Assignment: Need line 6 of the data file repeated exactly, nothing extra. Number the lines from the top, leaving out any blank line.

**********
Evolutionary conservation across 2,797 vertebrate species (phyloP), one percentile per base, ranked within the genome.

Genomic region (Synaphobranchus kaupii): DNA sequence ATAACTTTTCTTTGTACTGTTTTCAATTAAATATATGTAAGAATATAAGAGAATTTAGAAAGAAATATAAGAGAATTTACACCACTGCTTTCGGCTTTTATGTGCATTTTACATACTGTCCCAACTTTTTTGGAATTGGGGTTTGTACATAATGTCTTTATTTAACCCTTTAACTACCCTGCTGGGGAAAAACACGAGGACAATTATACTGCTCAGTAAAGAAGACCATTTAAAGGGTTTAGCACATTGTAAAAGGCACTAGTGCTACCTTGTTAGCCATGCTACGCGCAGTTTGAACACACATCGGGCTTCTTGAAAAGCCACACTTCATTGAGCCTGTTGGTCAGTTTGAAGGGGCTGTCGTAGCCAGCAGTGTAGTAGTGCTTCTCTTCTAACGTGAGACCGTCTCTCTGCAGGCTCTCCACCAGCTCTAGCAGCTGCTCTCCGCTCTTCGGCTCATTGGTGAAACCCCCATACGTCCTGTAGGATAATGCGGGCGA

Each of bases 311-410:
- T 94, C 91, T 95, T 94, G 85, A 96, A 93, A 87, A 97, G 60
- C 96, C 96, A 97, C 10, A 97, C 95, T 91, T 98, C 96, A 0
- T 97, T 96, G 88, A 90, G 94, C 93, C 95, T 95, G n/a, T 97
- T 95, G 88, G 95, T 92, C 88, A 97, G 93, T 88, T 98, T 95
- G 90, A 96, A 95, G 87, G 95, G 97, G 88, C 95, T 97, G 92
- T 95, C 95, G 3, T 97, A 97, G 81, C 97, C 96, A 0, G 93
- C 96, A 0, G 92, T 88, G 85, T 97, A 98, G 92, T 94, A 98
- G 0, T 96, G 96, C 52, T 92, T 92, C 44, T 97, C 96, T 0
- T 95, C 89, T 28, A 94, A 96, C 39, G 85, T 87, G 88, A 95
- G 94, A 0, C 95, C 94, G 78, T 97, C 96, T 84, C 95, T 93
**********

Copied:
- T 97, T 96, G 88, A 90, G 94, C 93, C 95, T 95, G n/a, T 97